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Local News

  • Decision to purchase sculpture questioned

    The tranquility of water flowing from a stone fountain will soon meet the harsh sound of wheels hitting concrete as worlds collide in front of Mesa Public Library.

     

    During Tuesday night’s County Council meeting, councilors approved the purchase of a stone fountain to be placed near the skate park. A motion was presented to council and passed with a 6-1 vote. Councilor Vincent Chiravalle opposed the proposal.

     

    Parks Division Manager Dick McIntyre conceived the idea for the fountain.

     

  • NNSA chief takes heat for Lab’s handling of beryllium disclosure

  • Blood drive serves dual purpose

    Gurneys and blood-pumping machines filled half the hall of Immaculate Heart of Mary Catholic Church Wednesday afternoon. People sat patiently on the metal chairs waiting for their turn to donate blood for the quarterly United Blood Services blood drive.

     

    For some donors, giving blood was just another routine act of good will. But for others, this blood drive was a little bit different. This time around, donors could give blood for a fellow Los Alamos resident.

     

  • White House weighs moving labs under Pentagon

    New Mexico’s congressional delegation reacted strongly to hints that the Obama administration might be considering transferring pieces of the nuclear weapons laboratories to the Pentagon.

     

  • League lobbies legislature

    The New Mexico League of Women Voters Tuesday pressed state legislators for commitments, pro and con, on bills the league has decided to favor or oppose this year.

     

    Kicking off League Day at the Legislature with an early morning informational meeting in Morgan Hall at the State Land Office, state President Kathy Campbell of Los Alamos introduced the plans for a day of lobbying in the Capitol, including committee visits and gallery views of the separate House and Senate general sessions.

     

  • REDI celebration held at Capitol

    The rotunda in the State Capitol was abuzz with activity Tuesday morning as representatives from a handful of northern New Mexico counties gathered to accept awards for their partnership in the Regional Economic Development Initiative.

     

  • There on the new day – Carl Newton reflects on the inaugural

    Carl Newton figures he overcame enough obstacles to qualify for the little bit of viewing space he struggled to occupy at the inauguration of President Barack Obama two weeks ago.

     

    He wanted to be there he said to celebrate the victory and show his support for all the people who worked so hard to bring about that moment of change. What he got out of it was a rededication to a set of values that he thought had gone missing for a long time in the American landscape.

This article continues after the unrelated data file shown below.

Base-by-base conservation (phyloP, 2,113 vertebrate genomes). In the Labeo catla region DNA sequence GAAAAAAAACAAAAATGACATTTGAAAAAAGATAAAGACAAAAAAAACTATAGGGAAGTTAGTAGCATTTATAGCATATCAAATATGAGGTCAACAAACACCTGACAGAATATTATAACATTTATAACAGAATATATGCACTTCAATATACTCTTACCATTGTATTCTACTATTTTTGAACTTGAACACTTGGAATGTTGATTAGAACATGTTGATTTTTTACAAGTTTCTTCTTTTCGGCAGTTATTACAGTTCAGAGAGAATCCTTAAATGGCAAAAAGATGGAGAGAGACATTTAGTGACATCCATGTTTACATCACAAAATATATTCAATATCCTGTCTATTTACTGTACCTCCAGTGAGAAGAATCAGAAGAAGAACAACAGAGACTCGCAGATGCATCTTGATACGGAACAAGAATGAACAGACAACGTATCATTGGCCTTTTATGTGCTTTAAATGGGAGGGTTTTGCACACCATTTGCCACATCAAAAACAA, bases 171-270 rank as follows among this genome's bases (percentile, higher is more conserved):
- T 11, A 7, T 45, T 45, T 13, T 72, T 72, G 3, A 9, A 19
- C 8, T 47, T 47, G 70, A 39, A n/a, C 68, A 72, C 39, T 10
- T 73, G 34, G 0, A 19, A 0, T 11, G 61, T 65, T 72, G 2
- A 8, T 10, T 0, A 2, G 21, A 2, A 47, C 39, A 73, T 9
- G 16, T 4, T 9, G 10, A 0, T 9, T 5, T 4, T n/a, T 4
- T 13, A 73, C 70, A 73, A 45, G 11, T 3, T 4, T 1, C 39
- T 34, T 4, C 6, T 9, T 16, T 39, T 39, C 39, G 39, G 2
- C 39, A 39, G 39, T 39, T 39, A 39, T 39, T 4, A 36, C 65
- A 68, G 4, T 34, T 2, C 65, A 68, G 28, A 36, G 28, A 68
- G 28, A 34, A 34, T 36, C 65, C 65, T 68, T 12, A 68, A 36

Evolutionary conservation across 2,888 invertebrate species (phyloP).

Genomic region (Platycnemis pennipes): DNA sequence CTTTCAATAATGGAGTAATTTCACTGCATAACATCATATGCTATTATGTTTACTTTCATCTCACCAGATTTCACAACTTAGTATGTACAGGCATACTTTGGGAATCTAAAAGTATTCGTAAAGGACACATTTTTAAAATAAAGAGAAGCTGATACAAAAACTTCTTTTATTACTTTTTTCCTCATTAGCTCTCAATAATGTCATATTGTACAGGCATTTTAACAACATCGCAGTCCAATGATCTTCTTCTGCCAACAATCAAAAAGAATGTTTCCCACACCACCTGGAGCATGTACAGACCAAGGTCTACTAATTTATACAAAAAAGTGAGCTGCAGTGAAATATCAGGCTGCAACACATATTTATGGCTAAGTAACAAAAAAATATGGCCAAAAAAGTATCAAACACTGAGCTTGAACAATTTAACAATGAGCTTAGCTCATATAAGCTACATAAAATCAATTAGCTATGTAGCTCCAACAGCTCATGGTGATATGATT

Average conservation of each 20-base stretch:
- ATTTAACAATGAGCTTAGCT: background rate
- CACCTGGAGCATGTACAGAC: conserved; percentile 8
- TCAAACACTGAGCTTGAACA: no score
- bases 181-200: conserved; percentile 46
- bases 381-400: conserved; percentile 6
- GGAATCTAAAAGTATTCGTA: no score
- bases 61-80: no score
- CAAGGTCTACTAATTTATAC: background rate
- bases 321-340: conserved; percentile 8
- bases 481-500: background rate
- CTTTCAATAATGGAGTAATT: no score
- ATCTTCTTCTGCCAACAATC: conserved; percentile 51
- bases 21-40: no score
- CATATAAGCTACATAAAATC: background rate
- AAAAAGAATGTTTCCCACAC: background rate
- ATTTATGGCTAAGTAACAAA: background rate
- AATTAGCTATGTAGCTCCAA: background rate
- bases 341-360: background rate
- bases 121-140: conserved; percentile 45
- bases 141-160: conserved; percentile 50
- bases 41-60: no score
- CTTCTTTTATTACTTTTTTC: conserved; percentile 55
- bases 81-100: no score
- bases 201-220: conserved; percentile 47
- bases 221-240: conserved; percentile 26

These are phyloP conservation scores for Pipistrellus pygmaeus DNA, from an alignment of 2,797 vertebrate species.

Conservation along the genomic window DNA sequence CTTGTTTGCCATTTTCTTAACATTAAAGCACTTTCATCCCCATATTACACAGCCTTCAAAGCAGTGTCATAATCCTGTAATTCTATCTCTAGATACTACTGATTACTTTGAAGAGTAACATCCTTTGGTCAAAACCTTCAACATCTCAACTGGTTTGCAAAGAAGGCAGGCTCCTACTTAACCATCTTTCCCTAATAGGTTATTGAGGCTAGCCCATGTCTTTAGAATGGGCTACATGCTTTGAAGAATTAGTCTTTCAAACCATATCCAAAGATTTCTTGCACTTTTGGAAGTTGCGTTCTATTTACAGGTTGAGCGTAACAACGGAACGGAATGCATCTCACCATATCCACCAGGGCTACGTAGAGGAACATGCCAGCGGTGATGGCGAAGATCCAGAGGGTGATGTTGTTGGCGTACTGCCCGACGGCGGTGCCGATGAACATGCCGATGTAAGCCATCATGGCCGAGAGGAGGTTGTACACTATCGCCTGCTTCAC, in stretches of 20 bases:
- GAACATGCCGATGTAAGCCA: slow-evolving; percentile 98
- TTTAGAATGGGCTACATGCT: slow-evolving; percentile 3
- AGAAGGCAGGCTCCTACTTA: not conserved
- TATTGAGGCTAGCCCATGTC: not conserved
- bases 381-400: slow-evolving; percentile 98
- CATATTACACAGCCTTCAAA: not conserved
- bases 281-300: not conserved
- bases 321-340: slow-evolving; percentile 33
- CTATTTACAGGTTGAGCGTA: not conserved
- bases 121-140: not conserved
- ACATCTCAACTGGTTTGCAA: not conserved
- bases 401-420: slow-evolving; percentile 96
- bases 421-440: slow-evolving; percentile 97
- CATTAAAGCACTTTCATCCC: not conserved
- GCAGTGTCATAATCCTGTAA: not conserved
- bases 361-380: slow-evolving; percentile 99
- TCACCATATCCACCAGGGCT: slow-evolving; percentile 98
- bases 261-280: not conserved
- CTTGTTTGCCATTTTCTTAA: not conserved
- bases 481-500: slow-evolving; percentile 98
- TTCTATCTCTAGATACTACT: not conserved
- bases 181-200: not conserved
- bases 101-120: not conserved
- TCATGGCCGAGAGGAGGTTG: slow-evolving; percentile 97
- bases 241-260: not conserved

• Q clearance questions answered about prostitution conviction

    An Internet sex sting initially cost a Los Alamos National Laboratory man his Q clearance.

     

    Presley Salaz, 51, a photographer working in LANL’s Imaging Services Division was convicted of prostitution in November.

     

    Details of Salaz’ arrest were obtained from police records received through the El Paso County Court.

     

    His clearance was suspended for a time following the arrest but has since been reinstated.

     

  • FOR A GOOD CAUSE

    Thurman Talley with the Rotary Club of Los Alamos flips pancakes Sunday at the Posse Lodge. The club worked the monthly breakfast as a fund-raiser for its scholarship and international programs. The Sheriff’s Posse works with many local organizations in sponsoring first-of-the-month breakfasts as fund raisers.

  • Land conveyance tied to Trinity site project

    The county introduces two public ordinances Tuesday night, putting two pieces of legal work in place to realize a major economic development project.

     

    A closed meeting of the council will precede the regular public meeting at which the ordinances will be introduced without further discussion at that time.  

     

    One ordinance transfers a small piece of county property to the public schools, which is needed to advance the complicated arrangements by which the Trinity Revitalization Project will be developed.